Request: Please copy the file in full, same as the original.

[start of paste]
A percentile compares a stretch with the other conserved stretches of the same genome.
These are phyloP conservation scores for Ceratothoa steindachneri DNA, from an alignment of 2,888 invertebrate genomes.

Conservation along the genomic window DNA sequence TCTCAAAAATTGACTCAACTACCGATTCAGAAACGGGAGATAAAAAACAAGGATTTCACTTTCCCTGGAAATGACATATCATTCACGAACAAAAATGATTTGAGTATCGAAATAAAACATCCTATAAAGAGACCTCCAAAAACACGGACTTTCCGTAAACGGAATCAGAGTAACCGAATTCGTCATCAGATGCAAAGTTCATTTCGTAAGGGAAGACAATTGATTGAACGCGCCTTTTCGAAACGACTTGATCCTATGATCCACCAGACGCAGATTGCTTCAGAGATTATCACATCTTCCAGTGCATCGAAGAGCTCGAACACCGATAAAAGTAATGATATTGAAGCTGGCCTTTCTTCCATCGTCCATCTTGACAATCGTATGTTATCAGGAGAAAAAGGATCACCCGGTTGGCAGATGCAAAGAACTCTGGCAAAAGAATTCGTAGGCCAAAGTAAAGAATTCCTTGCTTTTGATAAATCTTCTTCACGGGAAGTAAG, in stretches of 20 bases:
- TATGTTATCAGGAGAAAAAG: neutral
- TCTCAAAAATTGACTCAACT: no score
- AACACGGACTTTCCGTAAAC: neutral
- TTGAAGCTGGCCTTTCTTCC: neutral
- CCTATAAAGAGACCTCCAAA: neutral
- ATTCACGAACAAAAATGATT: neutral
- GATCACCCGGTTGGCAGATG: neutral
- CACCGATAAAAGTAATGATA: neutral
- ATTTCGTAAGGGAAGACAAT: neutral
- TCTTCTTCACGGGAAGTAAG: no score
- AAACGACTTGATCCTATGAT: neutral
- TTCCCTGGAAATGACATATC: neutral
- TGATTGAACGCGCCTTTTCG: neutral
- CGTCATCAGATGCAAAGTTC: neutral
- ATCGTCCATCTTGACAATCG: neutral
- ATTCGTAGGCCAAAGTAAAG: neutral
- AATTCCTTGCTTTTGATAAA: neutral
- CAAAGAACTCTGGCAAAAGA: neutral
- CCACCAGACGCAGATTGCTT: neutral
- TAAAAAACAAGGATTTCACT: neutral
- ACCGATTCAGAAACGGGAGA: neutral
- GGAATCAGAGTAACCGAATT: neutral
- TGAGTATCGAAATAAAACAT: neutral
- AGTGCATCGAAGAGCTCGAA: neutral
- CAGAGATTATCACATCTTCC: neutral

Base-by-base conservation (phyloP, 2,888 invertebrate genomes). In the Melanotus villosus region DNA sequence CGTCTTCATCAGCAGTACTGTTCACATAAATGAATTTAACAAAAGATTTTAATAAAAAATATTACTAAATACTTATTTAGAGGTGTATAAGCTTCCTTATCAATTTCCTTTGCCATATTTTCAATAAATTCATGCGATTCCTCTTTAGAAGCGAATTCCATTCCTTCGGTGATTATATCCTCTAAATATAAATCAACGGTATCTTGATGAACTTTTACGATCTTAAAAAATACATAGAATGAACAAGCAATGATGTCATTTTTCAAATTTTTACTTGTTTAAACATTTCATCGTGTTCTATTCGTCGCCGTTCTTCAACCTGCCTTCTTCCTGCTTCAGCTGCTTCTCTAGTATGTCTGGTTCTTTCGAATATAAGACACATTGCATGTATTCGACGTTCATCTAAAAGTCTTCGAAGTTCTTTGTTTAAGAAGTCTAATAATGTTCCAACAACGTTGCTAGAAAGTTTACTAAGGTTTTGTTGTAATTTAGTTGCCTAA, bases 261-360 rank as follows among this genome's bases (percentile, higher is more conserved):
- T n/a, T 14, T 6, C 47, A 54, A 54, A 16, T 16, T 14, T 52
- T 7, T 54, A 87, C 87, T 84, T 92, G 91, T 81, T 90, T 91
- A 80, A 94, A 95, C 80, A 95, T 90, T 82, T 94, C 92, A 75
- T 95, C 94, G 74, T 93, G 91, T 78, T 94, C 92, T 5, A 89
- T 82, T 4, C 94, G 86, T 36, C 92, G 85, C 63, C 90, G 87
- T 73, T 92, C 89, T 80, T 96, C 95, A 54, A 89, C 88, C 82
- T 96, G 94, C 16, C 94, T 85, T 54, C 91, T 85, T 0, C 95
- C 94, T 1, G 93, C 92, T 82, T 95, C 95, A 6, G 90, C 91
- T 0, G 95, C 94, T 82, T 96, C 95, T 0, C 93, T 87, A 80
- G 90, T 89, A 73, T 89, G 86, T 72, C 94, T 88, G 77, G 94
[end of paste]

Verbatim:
A percentile compares a stretch with the other conserved stretches of the same genome.
These are phyloP conservation scores for Ceratothoa steindachneri DNA, from an alignment of 2,888 invertebrate genomes.

Conservation along the genomic window DNA sequence TCTCAAAAATTGACTCAACTACCGATTCAGAAACGGGAGATAAAAAACAAGGATTTCACTTTCCCTGGAAATGACATATCATTCACGAACAAAAATGATTTGAGTATCGAAATAAAACATCCTATAAAGAGACCTCCAAAAACACGGACTTTCCGTAAACGGAATCAGAGTAACCGAATTCGTCATCAGATGCAAAGTTCATTTCGTAAGGGAAGACAATTGATTGAACGCGCCTTTTCGAAACGACTTGATCCTATGATCCACCAGACGCAGATTGCTTCAGAGATTATCACATCTTCCAGTGCATCGAAGAGCTCGAACACCGATAAAAGTAATGATATTGAAGCTGGCCTTTCTTCCATCGTCCATCTTGACAATCGTATGTTATCAGGAGAAAAAGGATCACCCGGTTGGCAGATGCAAAGAACTCTGGCAAAAGAATTCGTAGGCCAAAGTAAAGAATTCCTTGCTTTTGATAAATCTTCTTCACGGGAAGTAAG, in stretches of 20 bases:
- TATGTTATCAGGAGAAAAAG: neutral
- TCTCAAAAATTGACTCAACT: no score
- AACACGGACTTTCCGTAAAC: neutral
- TTGAAGCTGGCCTTTCTTCC: neutral
- CCTATAAAGAGACCTCCAAA: neutral
- ATTCACGAACAAAAATGATT: neutral
- GATCACCCGGTTGGCAGATG: neutral
- CACCGATAAAAGTAATGATA: neutral
- ATTTCGTAAGGGAAGACAAT: neutral
- TCTTCTTCACGGGAAGTAAG: no score
- AAACGACTTGATCCTATGAT: neutral
- TTCCCTGGAAATGACATATC: neutral
- TGATTGAACGCGCCTTTTCG: neutral
- CGTCATCAGATGCAAAGTTC: neutral
- ATCGTCCATCTTGACAATCG: neutral
- ATTCGTAGGCCAAAGTAAAG: neutral
- AATTCCTTGCTTTTGATAAA: neutral
- CAAAGAACTCTGGCAAAAGA: neutral
- CCACCAGACGCAGATTGCTT: neutral
- TAAAAAACAAGGATTTCACT: neutral
- ACCGATTCAGAAACGGGAGA: neutral
- GGAATCAGAGTAACCGAATT: neutral
- TGAGTATCGAAATAAAACAT: neutral
- AGTGCATCGAAGAGCTCGAA: neutral
- CAGAGATTATCACATCTTCC: neutral

Base-by-base conservation (phyloP, 2,888 invertebrate genomes). In the Melanotus villosus region DNA sequence CGTCTTCATCAGCAGTACTGTTCACATAAATGAATTTAACAAAAGATTTTAATAAAAAATATTACTAAATACTTATTTAGAGGTGTATAAGCTTCCTTATCAATTTCCTTTGCCATATTTTCAATAAATTCATGCGATTCCTCTTTAGAAGCGAATTCCATTCCTTCGGTGATTATATCCTCTAAATATAAATCAACGGTATCTTGATGAACTTTTACGATCTTAAAAAATACATAGAATGAACAAGCAATGATGTCATTTTTCAAATTTTTACTTGTTTAAACATTTCATCGTGTTCTATTCGTCGCCGTTCTTCAACCTGCCTTCTTCCTGCTTCAGCTGCTTCTCTAGTATGTCTGGTTCTTTCGAATATAAGACACATTGCATGTATTCGACGTTCATCTAAAAGTCTTCGAAGTTCTTTGTTTAAGAAGTCTAATAATGTTCCAACAACGTTGCTAGAAAGTTTACTAAGGTTTTGTTGTAATTTAGTTGCCTAA, bases 261-360 rank as follows among this genome's bases (percentile, higher is more conserved):
- T n/a, T 14, T 6, C 47, A 54, A 54, A 16, T 16, T 14, T 52
- T 7, T 54, A 87, C 87, T 84, T 92, G 91, T 81, T 90, T 91
- A 80, A 94, A 95, C 80, A 95, T 90, T 82, T 94, C 92, A 75
- T 95, C 94, G 74, T 93, G 91, T 78, T 94, C 92, T 5, A 89
- T 82, T 4, C 94, G 86, T 36, C 92, G 85, C 63, C 90, G 87
- T 73, T 92, C 89, T 80, T 96, C 95, A 54, A 89, C 88, C 82
- T 96, G 94, C 16, C 94, T 85, T 54, C 91, T 85, T 0, C 95
- C 94, T 1, G 93, C 92, T 82, T 95, C 95, A 6, G 90, C 91
- T 0, G 95, C 94, T 82, T 96, C 95, T 0, C 93, T 87, A 80
- G 90, T 89, A 73, T 89, G 86, T 72, C 94, T 88, G 77, G 94